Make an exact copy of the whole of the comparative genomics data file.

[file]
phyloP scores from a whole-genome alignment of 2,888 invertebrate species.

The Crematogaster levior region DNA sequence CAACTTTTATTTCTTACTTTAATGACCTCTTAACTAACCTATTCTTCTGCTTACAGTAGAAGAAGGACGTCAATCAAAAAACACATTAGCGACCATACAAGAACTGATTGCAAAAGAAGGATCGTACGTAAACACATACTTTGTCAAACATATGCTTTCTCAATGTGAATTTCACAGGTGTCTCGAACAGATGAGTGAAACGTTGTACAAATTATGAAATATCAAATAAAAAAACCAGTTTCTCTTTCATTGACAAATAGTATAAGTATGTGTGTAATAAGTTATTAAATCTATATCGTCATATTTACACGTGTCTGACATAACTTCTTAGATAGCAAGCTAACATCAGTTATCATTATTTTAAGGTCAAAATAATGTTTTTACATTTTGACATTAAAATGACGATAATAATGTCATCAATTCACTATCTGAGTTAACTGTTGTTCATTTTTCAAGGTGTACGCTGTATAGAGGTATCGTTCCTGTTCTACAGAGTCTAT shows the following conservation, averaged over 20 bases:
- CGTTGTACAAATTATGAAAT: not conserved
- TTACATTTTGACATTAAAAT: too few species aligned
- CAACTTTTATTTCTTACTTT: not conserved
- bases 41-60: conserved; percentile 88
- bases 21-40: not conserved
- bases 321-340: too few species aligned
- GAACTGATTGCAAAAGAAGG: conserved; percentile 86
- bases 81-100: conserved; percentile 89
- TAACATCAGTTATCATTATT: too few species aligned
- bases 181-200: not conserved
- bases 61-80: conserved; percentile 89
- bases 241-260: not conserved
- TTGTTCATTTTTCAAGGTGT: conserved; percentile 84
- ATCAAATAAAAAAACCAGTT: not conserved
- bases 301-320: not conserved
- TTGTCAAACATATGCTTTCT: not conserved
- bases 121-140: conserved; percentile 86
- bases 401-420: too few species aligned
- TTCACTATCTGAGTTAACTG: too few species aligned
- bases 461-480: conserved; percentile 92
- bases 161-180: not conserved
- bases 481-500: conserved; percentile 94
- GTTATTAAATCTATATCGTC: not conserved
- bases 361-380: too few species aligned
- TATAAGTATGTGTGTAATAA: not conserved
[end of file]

phyloP scores from a whole-genome alignment of 2,888 invertebrate species.

The Crematogaster levior region DNA sequence CAACTTTTATTTCTTACTTTAATGACCTCTTAACTAACCTATTCTTCTGCTTACAGTAGAAGAAGGACGTCAATCAAAAAACACATTAGCGACCATACAAGAACTGATTGCAAAAGAAGGATCGTACGTAAACACATACTTTGTCAAACATATGCTTTCTCAATGTGAATTTCACAGGTGTCTCGAACAGATGAGTGAAACGTTGTACAAATTATGAAATATCAAATAAAAAAACCAGTTTCTCTTTCATTGACAAATAGTATAAGTATGTGTGTAATAAGTTATTAAATCTATATCGTCATATTTACACGTGTCTGACATAACTTCTTAGATAGCAAGCTAACATCAGTTATCATTATTTTAAGGTCAAAATAATGTTTTTACATTTTGACATTAAAATGACGATAATAATGTCATCAATTCACTATCTGAGTTAACTGTTGTTCATTTTTCAAGGTGTACGCTGTATAGAGGTATCGTTCCTGTTCTACAGAGTCTAT shows the following conservation, averaged over 20 bases:
- CGTTGTACAAATTATGAAAT: not conserved
- TTACATTTTGACATTAAAAT: too few species aligned
- CAACTTTTATTTCTTACTTT: not conserved
- bases 41-60: conserved; percentile 88
- bases 21-40: not conserved
- bases 321-340: too few species aligned
- GAACTGATTGCAAAAGAAGG: conserved; percentile 86
- bases 81-100: conserved; percentile 89
- TAACATCAGTTATCATTATT: too few species aligned
- bases 181-200: not conserved
- bases 61-80: conserved; percentile 89
- bases 241-260: not conserved
- TTGTTCATTTTTCAAGGTGT: conserved; percentile 84
- ATCAAATAAAAAAACCAGTT: not conserved
- bases 301-320: not conserved
- TTGTCAAACATATGCTTTCT: not conserved
- bases 121-140: conserved; percentile 86
- bases 401-420: too few species aligned
- TTCACTATCTGAGTTAACTG: too few species aligned
- bases 461-480: conserved; percentile 92
- bases 161-180: not conserved
- bases 481-500: conserved; percentile 94
- GTTATTAAATCTATATCGTC: not conserved
- bases 361-380: too few species aligned
- TATAAGTATGTGTGTAATAA: not conserved